Hip replacement surgery is frequent among people between the ages of 60 and 80. Patients in their teens and early twenties get hip replacements to relieve pain or increase function.
Hip replacement surgery, also called hip arthroplasty, is an option for individuals whose hip pain interferes with their daily life. After surgery, the new hip should reduce the pain and increase the range of motion. What happens if the pain does not go away or gets worse? Could this be a claim for medical malpractice?
Causes of hip replacement failure
Blame for a bad hip replacement may fall on the surgeon or the product. Common causes of surgical mistakes may include:
- Imperfect fit
- Wrong size implant
- Failure to remove the correct amount of bone
- Failure to secure implants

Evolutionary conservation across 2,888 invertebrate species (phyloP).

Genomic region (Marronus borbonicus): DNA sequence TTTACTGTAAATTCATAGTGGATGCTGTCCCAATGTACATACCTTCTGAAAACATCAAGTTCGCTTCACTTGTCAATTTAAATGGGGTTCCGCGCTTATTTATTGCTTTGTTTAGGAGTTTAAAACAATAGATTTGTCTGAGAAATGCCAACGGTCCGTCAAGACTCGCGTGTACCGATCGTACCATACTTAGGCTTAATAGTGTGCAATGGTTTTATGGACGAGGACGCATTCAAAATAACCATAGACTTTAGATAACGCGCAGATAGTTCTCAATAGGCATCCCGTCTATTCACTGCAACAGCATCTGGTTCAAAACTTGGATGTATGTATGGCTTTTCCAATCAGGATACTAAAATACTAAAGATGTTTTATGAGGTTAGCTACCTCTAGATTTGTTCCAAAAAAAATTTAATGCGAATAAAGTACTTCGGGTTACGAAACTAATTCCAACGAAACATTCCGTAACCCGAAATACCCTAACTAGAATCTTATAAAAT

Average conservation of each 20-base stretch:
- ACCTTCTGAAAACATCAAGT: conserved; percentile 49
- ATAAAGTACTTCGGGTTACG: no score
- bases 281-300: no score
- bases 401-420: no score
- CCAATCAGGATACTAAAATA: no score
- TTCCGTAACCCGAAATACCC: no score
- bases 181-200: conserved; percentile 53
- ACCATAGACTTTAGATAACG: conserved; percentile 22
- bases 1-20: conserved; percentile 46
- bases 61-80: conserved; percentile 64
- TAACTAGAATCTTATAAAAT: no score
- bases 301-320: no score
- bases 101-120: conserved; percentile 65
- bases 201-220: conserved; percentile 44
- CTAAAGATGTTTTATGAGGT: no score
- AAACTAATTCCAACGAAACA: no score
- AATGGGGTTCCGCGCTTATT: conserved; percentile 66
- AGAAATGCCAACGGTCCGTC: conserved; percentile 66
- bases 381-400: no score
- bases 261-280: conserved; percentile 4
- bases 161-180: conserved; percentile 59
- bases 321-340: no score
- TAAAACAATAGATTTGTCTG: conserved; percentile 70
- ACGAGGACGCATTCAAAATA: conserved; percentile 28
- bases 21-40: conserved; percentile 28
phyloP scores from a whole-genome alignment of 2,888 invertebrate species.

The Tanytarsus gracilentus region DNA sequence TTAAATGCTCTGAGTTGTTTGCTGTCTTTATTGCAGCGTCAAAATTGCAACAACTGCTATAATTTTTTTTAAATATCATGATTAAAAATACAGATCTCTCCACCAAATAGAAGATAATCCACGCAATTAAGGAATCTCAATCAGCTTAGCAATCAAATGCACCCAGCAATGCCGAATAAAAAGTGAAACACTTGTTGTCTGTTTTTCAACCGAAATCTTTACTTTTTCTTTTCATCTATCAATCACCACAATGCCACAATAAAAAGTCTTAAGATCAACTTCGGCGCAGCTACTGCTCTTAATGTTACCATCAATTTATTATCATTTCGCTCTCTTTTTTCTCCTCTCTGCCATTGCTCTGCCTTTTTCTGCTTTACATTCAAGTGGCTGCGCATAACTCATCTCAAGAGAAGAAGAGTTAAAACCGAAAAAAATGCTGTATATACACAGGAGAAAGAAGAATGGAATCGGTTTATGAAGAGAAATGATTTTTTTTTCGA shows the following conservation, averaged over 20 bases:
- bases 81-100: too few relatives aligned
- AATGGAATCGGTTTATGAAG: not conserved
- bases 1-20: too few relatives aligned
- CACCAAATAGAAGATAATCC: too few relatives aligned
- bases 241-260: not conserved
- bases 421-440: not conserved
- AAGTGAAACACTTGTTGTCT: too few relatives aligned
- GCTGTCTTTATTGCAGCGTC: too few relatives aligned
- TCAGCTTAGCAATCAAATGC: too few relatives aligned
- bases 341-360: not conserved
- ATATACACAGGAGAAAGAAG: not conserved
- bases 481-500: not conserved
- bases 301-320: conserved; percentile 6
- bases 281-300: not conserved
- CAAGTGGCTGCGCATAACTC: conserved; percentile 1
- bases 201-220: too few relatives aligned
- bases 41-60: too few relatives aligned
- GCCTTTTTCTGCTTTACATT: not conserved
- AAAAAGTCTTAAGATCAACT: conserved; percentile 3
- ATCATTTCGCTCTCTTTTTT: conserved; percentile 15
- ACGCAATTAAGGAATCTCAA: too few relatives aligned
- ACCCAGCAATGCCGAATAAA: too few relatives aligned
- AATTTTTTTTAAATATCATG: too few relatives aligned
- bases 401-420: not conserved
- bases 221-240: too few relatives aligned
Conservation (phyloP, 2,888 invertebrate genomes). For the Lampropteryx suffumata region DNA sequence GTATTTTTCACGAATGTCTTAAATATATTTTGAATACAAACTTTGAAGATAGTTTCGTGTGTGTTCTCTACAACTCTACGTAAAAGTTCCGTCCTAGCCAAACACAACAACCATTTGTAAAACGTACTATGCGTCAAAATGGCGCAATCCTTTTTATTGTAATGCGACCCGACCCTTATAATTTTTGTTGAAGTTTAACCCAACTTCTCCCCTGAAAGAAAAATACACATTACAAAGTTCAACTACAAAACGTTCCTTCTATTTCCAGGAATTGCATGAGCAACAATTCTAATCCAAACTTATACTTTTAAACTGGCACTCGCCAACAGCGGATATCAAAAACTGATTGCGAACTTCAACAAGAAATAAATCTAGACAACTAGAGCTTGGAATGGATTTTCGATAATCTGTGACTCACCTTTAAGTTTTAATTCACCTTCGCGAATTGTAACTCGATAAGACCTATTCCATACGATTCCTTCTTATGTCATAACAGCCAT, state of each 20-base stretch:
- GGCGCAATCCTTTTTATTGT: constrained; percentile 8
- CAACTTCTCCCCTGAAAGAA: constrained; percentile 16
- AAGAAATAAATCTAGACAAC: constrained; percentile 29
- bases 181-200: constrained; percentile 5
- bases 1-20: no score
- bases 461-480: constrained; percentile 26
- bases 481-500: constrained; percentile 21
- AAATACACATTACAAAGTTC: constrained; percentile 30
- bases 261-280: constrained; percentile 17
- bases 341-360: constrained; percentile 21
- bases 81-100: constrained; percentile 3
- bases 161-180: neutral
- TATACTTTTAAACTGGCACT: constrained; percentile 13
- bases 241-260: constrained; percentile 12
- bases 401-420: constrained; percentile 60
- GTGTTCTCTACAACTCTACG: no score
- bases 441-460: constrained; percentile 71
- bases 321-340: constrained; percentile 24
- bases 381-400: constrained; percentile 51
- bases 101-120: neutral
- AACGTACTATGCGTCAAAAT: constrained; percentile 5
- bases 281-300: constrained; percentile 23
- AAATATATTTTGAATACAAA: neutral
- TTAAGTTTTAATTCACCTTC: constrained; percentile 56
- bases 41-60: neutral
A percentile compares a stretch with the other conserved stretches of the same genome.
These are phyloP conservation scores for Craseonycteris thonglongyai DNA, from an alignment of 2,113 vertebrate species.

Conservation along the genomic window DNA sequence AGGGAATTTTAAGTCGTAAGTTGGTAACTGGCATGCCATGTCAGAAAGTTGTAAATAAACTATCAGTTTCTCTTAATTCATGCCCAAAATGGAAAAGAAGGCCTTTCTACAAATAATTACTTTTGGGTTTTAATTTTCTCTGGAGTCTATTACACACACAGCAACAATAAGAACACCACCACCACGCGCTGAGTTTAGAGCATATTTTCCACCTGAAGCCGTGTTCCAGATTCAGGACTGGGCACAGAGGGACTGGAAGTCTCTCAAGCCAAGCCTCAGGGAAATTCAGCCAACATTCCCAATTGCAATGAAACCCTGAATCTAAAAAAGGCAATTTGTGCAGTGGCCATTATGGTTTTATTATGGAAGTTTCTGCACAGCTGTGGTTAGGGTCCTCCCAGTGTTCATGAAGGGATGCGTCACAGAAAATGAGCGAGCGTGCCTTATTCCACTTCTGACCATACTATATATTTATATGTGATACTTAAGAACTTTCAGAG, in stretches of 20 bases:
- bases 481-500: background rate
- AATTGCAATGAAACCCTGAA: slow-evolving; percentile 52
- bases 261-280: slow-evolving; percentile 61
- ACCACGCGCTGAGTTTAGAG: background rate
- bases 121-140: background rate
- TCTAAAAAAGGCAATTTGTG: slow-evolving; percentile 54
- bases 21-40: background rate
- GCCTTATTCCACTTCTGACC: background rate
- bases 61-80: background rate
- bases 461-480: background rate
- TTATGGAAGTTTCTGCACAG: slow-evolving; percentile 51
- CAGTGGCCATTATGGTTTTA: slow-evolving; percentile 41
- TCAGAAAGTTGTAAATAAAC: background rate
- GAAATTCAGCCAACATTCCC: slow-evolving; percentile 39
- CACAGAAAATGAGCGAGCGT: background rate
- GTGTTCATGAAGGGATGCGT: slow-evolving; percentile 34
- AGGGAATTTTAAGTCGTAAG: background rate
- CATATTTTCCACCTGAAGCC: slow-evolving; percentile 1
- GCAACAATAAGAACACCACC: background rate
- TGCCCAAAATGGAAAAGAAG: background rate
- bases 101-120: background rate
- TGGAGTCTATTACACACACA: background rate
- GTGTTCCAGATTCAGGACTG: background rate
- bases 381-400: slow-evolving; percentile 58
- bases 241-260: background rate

- Foreign objects left in the patient
There are several ongoing hip replacement lawsuits concerning metal-on-metal implants. These and other types of hip prosthesis problems may comprise:
- Metal poisoning
- Difficulty when standing or walking
- Swelling and inflammation
- Creaking or squeaky noise in the hip joint area
Patients can sue their surgeon and the manufacturer of the hip implant. However, the court places the burden of proof on the patient to prove there was harm and an insufficient standard of care.
Complications are a common outcome of surgeries, including infections and swelling or pain. The medical community looks at these as accepted risks of the procedure. Therefore, the patient may find winning a claim difficult.
New Jersey law requires an affidavit of merit from another doctor in the same field to avoid a frivolous lawsuit. This person must agree with you that the malpractice occurred.